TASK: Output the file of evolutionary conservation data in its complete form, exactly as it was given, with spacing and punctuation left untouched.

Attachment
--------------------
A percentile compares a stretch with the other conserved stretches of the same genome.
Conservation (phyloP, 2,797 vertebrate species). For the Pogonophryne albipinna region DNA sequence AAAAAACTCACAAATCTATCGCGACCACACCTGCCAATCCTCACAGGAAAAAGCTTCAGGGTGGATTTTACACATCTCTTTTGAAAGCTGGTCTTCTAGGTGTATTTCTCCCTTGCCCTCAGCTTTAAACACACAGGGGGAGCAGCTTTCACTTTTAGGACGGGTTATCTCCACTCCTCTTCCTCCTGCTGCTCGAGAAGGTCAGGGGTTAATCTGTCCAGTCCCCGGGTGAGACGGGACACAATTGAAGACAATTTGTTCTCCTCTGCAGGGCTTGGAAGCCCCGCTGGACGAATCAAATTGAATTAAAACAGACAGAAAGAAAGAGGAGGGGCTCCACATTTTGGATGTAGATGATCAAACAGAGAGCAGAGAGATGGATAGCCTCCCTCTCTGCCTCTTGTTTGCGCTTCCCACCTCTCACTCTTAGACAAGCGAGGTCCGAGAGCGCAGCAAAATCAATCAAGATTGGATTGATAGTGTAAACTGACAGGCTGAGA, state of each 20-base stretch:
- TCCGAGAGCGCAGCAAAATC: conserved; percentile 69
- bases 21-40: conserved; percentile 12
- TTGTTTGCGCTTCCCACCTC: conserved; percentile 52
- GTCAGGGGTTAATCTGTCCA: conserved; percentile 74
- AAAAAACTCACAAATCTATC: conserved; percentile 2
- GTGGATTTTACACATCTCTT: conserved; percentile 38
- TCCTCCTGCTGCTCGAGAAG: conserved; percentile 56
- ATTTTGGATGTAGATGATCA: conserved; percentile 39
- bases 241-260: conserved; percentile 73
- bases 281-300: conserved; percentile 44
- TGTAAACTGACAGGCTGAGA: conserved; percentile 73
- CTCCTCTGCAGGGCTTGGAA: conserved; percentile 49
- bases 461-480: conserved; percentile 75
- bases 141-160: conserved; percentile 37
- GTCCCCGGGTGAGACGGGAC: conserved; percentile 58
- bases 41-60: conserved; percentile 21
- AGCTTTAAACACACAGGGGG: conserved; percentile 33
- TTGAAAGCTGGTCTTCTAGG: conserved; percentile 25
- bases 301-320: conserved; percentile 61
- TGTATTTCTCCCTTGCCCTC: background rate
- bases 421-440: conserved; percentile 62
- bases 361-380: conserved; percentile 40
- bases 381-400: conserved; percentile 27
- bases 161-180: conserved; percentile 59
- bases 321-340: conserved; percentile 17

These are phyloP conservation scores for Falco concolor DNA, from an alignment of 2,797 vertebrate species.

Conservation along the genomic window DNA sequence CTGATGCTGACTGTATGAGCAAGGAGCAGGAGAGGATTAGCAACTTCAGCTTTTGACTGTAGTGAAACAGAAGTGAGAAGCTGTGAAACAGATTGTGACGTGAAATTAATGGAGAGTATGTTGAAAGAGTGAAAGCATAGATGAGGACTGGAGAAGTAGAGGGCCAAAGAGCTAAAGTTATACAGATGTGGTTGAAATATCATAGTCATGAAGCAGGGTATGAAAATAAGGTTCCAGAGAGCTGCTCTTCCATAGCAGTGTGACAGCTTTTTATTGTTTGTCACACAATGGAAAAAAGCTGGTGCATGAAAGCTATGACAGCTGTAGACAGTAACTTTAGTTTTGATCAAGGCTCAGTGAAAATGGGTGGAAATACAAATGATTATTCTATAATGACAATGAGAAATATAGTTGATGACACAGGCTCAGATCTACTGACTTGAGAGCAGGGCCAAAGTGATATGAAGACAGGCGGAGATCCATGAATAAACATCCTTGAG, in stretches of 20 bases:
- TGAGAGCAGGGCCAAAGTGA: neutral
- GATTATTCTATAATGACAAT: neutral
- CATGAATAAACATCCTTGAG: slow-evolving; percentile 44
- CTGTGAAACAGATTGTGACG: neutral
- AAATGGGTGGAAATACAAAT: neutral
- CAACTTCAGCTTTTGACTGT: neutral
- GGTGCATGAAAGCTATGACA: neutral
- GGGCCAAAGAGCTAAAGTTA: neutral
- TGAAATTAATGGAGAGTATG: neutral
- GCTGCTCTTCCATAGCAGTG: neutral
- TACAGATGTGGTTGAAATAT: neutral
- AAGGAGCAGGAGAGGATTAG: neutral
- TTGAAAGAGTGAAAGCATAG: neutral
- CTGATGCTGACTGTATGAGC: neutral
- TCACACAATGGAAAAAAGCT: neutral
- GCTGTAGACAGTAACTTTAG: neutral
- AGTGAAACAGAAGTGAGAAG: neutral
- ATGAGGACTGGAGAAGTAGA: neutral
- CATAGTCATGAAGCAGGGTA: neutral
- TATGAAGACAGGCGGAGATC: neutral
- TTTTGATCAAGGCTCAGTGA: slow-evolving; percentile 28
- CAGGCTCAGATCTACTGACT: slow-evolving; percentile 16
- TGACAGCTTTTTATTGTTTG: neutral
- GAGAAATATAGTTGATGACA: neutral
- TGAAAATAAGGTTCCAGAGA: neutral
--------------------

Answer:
A percentile compares a stretch with the other conserved stretches of the same genome.
Conservation (phyloP, 2,797 vertebrate species). For the Pogonophryne albipinna region DNA sequence AAAAAACTCACAAATCTATCGCGACCACACCTGCCAATCCTCACAGGAAAAAGCTTCAGGGTGGATTTTACACATCTCTTTTGAAAGCTGGTCTTCTAGGTGTATTTCTCCCTTGCCCTCAGCTTTAAACACACAGGGGGAGCAGCTTTCACTTTTAGGACGGGTTATCTCCACTCCTCTTCCTCCTGCTGCTCGAGAAGGTCAGGGGTTAATCTGTCCAGTCCCCGGGTGAGACGGGACACAATTGAAGACAATTTGTTCTCCTCTGCAGGGCTTGGAAGCCCCGCTGGACGAATCAAATTGAATTAAAACAGACAGAAAGAAAGAGGAGGGGCTCCACATTTTGGATGTAGATGATCAAACAGAGAGCAGAGAGATGGATAGCCTCCCTCTCTGCCTCTTGTTTGCGCTTCCCACCTCTCACTCTTAGACAAGCGAGGTCCGAGAGCGCAGCAAAATCAATCAAGATTGGATTGATAGTGTAAACTGACAGGCTGAGA, state of each 20-base stretch:
- TCCGAGAGCGCAGCAAAATC: conserved; percentile 69
- bases 21-40: conserved; percentile 12
- TTGTTTGCGCTTCCCACCTC: conserved; percentile 52
- GTCAGGGGTTAATCTGTCCA: conserved; percentile 74
- AAAAAACTCACAAATCTATC: conserved; percentile 2
- GTGGATTTTACACATCTCTT: conserved; percentile 38
- TCCTCCTGCTGCTCGAGAAG: conserved; percentile 56
- ATTTTGGATGTAGATGATCA: conserved; percentile 39
- bases 241-260: conserved; percentile 73
- bases 281-300: conserved; percentile 44
- TGTAAACTGACAGGCTGAGA: conserved; percentile 73
- CTCCTCTGCAGGGCTTGGAA: conserved; percentile 49
- bases 461-480: conserved; percentile 75
- bases 141-160: conserved; percentile 37
- GTCCCCGGGTGAGACGGGAC: conserved; percentile 58
- bases 41-60: conserved; percentile 21
- AGCTTTAAACACACAGGGGG: conserved; percentile 33
- TTGAAAGCTGGTCTTCTAGG: conserved; percentile 25
- bases 301-320: conserved; percentile 61
- TGTATTTCTCCCTTGCCCTC: background rate
- bases 421-440: conserved; percentile 62
- bases 361-380: conserved; percentile 40
- bases 381-400: conserved; percentile 27
- bases 161-180: conserved; percentile 59
- bases 321-340: conserved; percentile 17

These are phyloP conservation scores for Falco concolor DNA, from an alignment of 2,797 vertebrate species.

Conservation along the genomic window DNA sequence CTGATGCTGACTGTATGAGCAAGGAGCAGGAGAGGATTAGCAACTTCAGCTTTTGACTGTAGTGAAACAGAAGTGAGAAGCTGTGAAACAGATTGTGACGTGAAATTAATGGAGAGTATGTTGAAAGAGTGAAAGCATAGATGAGGACTGGAGAAGTAGAGGGCCAAAGAGCTAAAGTTATACAGATGTGGTTGAAATATCATAGTCATGAAGCAGGGTATGAAAATAAGGTTCCAGAGAGCTGCTCTTCCATAGCAGTGTGACAGCTTTTTATTGTTTGTCACACAATGGAAAAAAGCTGGTGCATGAAAGCTATGACAGCTGTAGACAGTAACTTTAGTTTTGATCAAGGCTCAGTGAAAATGGGTGGAAATACAAATGATTATTCTATAATGACAATGAGAAATATAGTTGATGACACAGGCTCAGATCTACTGACTTGAGAGCAGGGCCAAAGTGATATGAAGACAGGCGGAGATCCATGAATAAACATCCTTGAG, in stretches of 20 bases:
- TGAGAGCAGGGCCAAAGTGA: neutral
- GATTATTCTATAATGACAAT: neutral
- CATGAATAAACATCCTTGAG: slow-evolving; percentile 44
- CTGTGAAACAGATTGTGACG: neutral
- AAATGGGTGGAAATACAAAT: neutral
- CAACTTCAGCTTTTGACTGT: neutral
- GGTGCATGAAAGCTATGACA: neutral
- GGGCCAAAGAGCTAAAGTTA: neutral
- TGAAATTAATGGAGAGTATG: neutral
- GCTGCTCTTCCATAGCAGTG: neutral
- TACAGATGTGGTTGAAATAT: neutral
- AAGGAGCAGGAGAGGATTAG: neutral
- TTGAAAGAGTGAAAGCATAG: neutral
- CTGATGCTGACTGTATGAGC: neutral
- TCACACAATGGAAAAAAGCT: neutral
- GCTGTAGACAGTAACTTTAG: neutral
- AGTGAAACAGAAGTGAGAAG: neutral
- ATGAGGACTGGAGAAGTAGA: neutral
- CATAGTCATGAAGCAGGGTA: neutral
- TATGAAGACAGGCGGAGATC: neutral
- TTTTGATCAAGGCTCAGTGA: slow-evolving; percentile 28
- CAGGCTCAGATCTACTGACT: slow-evolving; percentile 16
- TGACAGCTTTTTATTGTTTG: neutral
- GAGAAATATAGTTGATGACA: neutral
- TGAAAATAAGGTTCCAGAGA: neutral